In this context, a six-foot Apache who had toured with Slim Harpo (well, a five-eleven half-Cherokee who'd heard of him) could become a professional bass player. His agent called him Running Bear after the old Johnny Preston hit and used his picture and phony bio (but not his limited musical talents) on three dodgy singles and one appalling album. Out of this, he got a year's worth of hash, several enthusiastic screwings, a number of useful contacts and a lasting moniker, courtesy of Sonny Boy Williamson. He was introduced to the old bluesman back stage at Ready, Steady, Go! one afternoon when the bullshit was flying even more copiously than usual and the television asslickers had been drowning the great man in Scotch. Sonny Boy glared at this Limey kid in a flowered shirt who'd been introduced as an Apache. "Look like Whitey to me," he growled, and it stuck.
Blackie at the time was trying to get himself thrown out of the London School of Economics. This was harder than you might think, since the invariable rule among English universities was that the more exclusive the institution the more infallible were the admission procedures after all, if you're grooming the leaders of a hierarchical social system, you can't have them thinking that luck played any part in their selection and the LSE certainly thought it was pretty hot shit. So did the New Left neo-Marxists who were beginning to dominate the student body. They were thrilled to welcome a rough diamond from the north, with the authentic working-class donkey jacket and jeans, the taste for an ale or ten after a Saturday afternoon on the terraces and the fock-you way of talking. Most of them did not want to hear that the accent was only slightly more authentic than Mick Jagger's cockney and the clothes were a pure reaction to a bourgeois background. (The beer and football, however, were for real.) Len Black had spent nearly two decades buttoning his lip and despising his surroundings; the habit was becoming hard to break.
The astute reader (pay attention at the back there) will already have divined the catalytic agent that brought these two outcasts together. Ale was part of it, and football too, but what connected them first was Afghani black at ten quid an ounce. Whitey had access and Blackie had a little cash. This was in the days when three and a tanner would get you a couple of pints, two in the back stalls and cod 'n' chips on the way home ... not exactly, but ten pounds was a week's wages for a lot of crummy jobs. The quid deal, at about twenty to the ounce, was the most common unit for transactions.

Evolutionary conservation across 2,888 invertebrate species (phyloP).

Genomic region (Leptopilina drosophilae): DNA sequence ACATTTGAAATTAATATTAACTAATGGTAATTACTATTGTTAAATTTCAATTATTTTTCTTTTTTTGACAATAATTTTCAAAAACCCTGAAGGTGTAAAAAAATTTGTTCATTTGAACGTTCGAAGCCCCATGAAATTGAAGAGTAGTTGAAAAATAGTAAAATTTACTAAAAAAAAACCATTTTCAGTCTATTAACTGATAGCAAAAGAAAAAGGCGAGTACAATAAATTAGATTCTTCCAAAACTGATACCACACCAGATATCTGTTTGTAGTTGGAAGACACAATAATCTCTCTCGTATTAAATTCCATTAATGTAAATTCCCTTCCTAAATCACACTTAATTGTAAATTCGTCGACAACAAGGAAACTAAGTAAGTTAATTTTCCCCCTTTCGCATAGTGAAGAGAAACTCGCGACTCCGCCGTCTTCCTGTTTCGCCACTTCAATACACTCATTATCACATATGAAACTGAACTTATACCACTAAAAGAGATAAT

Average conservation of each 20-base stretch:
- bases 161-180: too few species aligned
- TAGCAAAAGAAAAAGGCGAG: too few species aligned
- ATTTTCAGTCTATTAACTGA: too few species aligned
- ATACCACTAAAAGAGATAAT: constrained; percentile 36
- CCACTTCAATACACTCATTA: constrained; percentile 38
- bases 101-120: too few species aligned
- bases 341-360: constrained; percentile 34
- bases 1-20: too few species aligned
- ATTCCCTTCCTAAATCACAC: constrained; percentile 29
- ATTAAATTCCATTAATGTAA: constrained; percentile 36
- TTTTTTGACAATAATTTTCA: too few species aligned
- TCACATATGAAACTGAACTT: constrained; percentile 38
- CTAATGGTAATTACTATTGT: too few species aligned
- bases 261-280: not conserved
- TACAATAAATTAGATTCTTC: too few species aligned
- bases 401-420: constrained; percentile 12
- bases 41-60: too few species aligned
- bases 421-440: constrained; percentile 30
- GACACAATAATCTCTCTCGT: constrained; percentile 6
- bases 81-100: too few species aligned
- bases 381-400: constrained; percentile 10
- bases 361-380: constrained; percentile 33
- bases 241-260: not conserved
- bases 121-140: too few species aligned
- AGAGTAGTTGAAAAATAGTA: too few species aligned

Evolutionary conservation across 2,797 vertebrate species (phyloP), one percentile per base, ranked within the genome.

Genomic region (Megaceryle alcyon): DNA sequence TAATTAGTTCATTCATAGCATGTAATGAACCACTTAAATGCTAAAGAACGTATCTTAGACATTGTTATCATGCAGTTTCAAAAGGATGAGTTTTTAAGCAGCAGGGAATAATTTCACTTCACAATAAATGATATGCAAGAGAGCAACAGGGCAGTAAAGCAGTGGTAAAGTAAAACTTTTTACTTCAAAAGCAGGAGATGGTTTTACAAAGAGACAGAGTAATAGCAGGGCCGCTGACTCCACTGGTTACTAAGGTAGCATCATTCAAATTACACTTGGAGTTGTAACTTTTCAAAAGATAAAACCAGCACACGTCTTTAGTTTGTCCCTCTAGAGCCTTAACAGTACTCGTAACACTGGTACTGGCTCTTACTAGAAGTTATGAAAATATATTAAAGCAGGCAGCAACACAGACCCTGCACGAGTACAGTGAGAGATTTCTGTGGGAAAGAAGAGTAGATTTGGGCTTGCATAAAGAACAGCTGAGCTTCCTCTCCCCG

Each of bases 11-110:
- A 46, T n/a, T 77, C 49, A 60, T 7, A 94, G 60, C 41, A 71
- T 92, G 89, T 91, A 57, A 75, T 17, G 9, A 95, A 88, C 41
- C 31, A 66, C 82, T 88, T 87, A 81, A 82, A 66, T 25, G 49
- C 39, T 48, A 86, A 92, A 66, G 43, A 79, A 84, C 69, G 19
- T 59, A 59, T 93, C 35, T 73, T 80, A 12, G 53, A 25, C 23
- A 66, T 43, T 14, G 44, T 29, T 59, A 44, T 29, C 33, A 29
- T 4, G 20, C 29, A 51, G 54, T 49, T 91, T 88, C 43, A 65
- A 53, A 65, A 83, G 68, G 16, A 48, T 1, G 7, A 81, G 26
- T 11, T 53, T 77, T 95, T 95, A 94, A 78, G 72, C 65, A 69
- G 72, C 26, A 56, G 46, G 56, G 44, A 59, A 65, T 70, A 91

The connection didn't start out primarily as a business. Stoners were a rather exclusive sub-group in the days before Dylan turned on the Beatles, who proselytized the world with the help of an enthusiastic volunteer advertising campaign centered on San Francisco. Jazz musicians, poets and beatniks manqués were the main users. Mods and rockers alike stuck at first to uppers, such as the famous Purple Hearts, the better either to dance the night away or to have a punch-up on the beach, which after all was why the army popularized amphetamines in the first place. The politicos were mostly puritans, shocked at the notion that illegal smiles were breaking out all over. The mid-sixties dopers were alienated, apathetic, hedonistic, self-involved and soporific, knew it and didn't give a flying fuck. It was a great relief for all of them to find each other. At last there was someone who understood.
As it happened, there were soon rather a lot of people who seemed to understand, including a goodly proportion of the undergraduates at every major campus. Blackie was introduced to dope by one of the few people he met to hold Karl Marx and Adam Smith in equal contempt, who taught him to score from this half-breed half-musician in Notting Hill. When his patron graduated (to the Atlas mountains of southern Morocco), Blackie began to do other people favors, and Whitey asked him not to bring too many of them around.
Fair enough, figured Blackie, who at least knew how to count. Might as well pick up a commission.